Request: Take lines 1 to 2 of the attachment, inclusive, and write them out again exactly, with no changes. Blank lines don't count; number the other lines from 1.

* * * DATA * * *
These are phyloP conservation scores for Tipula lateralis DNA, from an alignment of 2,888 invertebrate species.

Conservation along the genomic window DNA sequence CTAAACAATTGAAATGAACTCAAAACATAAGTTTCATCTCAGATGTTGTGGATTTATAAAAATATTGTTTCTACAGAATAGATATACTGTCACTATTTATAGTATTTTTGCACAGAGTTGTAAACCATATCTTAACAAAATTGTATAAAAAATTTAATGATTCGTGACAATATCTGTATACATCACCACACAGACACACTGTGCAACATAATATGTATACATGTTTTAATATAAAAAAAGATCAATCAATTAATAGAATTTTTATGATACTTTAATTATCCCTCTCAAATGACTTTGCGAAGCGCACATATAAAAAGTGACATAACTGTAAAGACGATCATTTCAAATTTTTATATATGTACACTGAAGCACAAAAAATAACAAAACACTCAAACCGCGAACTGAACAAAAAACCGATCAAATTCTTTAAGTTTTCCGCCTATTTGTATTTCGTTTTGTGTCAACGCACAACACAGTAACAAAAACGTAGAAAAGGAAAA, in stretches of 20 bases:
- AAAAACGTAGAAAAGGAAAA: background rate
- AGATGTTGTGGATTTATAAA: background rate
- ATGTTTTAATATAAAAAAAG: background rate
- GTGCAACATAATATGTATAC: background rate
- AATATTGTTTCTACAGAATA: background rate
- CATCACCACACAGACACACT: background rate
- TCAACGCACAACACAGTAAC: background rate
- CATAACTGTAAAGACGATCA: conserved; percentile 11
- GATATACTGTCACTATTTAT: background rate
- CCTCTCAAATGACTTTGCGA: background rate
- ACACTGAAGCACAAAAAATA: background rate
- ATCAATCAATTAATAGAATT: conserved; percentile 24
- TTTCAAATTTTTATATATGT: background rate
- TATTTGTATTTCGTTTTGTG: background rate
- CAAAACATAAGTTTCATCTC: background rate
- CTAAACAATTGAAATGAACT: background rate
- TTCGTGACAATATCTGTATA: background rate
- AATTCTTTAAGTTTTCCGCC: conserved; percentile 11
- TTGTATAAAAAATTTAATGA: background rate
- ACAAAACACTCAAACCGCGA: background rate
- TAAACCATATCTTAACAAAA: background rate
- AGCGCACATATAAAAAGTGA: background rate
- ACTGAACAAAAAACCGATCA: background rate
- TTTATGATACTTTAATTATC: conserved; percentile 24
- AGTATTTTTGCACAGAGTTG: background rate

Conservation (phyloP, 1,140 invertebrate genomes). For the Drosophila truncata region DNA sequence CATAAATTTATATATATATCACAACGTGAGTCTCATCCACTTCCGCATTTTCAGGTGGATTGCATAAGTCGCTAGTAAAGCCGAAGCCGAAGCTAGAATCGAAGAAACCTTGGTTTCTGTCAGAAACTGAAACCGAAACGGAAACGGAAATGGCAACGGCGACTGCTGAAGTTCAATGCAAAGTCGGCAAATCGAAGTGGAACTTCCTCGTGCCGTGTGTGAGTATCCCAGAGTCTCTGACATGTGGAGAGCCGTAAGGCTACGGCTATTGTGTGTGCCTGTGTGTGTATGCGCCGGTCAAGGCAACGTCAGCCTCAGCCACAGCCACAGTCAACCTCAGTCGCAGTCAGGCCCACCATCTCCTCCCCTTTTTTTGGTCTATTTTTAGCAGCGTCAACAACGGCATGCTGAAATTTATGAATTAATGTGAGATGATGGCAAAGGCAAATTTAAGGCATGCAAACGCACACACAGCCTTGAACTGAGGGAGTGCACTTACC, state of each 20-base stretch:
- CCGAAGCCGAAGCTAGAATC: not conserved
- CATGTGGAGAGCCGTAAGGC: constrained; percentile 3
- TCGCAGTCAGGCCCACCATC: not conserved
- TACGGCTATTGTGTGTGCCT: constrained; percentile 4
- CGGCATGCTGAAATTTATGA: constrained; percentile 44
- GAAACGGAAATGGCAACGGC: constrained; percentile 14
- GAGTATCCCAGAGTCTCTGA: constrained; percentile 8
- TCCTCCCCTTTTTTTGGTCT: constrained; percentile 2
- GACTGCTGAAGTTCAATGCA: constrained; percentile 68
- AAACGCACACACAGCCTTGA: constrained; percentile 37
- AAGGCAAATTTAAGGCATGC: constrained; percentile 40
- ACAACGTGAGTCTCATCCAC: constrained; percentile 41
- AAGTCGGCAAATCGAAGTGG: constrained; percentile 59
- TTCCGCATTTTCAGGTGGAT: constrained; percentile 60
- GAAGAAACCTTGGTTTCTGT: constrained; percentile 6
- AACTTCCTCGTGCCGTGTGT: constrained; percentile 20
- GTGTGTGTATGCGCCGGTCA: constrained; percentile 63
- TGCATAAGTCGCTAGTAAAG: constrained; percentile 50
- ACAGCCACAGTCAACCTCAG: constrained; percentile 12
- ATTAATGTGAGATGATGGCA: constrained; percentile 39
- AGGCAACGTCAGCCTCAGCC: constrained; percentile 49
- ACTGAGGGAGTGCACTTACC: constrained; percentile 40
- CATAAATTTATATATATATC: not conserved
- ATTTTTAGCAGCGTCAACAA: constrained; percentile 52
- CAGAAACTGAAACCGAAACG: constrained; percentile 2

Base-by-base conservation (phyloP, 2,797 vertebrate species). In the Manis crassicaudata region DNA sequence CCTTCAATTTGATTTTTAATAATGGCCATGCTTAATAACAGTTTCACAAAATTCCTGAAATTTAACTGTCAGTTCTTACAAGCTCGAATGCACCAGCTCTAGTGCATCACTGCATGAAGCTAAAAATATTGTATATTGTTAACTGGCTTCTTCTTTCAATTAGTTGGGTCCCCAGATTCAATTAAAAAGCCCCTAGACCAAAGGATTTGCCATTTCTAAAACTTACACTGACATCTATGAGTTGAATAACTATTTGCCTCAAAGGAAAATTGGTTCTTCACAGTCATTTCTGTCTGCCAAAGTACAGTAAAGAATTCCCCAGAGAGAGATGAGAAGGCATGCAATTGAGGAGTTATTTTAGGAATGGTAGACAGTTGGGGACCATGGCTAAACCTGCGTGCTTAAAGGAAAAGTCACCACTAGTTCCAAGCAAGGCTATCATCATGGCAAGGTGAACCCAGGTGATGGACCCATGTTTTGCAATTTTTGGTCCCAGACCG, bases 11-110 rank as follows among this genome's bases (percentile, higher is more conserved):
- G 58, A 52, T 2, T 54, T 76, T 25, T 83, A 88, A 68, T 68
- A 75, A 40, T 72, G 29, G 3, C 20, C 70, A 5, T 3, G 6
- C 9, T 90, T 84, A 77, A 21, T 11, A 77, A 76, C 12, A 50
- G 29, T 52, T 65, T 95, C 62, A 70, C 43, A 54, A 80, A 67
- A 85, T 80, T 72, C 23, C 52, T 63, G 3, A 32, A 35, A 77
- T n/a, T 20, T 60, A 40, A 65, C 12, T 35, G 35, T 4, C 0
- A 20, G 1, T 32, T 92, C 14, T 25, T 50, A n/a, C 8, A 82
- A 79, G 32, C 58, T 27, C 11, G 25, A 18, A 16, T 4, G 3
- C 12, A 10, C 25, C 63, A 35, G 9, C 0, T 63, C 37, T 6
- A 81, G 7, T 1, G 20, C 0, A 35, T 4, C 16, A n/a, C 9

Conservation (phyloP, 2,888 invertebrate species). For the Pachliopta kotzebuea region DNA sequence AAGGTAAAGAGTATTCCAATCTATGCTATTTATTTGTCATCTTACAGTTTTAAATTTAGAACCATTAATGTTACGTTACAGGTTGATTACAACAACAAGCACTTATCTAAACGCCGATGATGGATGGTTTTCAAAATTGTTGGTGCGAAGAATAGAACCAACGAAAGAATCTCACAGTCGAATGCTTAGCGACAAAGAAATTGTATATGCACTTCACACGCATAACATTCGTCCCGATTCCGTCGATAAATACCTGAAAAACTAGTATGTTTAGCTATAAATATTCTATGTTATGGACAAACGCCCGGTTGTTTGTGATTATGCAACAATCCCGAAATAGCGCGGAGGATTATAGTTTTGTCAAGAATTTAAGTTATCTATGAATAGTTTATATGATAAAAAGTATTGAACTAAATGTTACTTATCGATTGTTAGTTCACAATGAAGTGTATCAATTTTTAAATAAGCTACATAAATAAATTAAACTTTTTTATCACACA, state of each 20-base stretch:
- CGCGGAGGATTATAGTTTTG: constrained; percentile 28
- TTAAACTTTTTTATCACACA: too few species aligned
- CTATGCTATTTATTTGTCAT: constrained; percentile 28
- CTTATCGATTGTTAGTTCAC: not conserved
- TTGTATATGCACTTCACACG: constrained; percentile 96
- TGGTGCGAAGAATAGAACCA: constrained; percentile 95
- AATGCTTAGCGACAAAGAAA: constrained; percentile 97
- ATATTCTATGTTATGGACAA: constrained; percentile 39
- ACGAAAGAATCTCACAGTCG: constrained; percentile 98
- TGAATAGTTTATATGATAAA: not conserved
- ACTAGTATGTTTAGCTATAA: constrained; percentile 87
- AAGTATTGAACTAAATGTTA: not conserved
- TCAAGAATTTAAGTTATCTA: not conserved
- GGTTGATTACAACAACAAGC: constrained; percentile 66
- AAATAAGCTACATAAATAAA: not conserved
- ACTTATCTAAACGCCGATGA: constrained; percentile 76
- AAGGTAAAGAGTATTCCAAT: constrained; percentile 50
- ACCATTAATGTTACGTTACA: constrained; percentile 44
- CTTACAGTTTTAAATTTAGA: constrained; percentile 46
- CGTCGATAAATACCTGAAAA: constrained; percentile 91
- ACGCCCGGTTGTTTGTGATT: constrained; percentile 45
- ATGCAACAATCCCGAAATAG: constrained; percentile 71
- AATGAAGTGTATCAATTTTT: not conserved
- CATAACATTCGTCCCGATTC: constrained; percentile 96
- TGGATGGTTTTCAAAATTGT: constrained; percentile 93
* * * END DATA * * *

These are phyloP conservation scores for Tipula lateralis DNA, from an alignment of 2,888 invertebrate species.

Conservation along the genomic window DNA sequence CTAAACAATTGAAATGAACTCAAAACATAAGTTTCATCTCAGATGTTGTGGATTTATAAAAATATTGTTTCTACAGAATAGATATACTGTCACTATTTATAGTATTTTTGCACAGAGTTGTAAACCATATCTTAACAAAATTGTATAAAAAATTTAATGATTCGTGACAATATCTGTATACATCACCACACAGACACACTGTGCAACATAATATGTATACATGTTTTAATATAAAAAAAGATCAATCAATTAATAGAATTTTTATGATACTTTAATTATCCCTCTCAAATGACTTTGCGAAGCGCACATATAAAAAGTGACATAACTGTAAAGACGATCATTTCAAATTTTTATATATGTACACTGAAGCACAAAAAATAACAAAACACTCAAACCGCGAACTGAACAAAAAACCGATCAAATTCTTTAAGTTTTCCGCCTATTTGTATTTCGTTTTGTGTCAACGCACAACACAGTAACAAAAACGTAGAAAAGGAAAA, in stretches of 20 bases: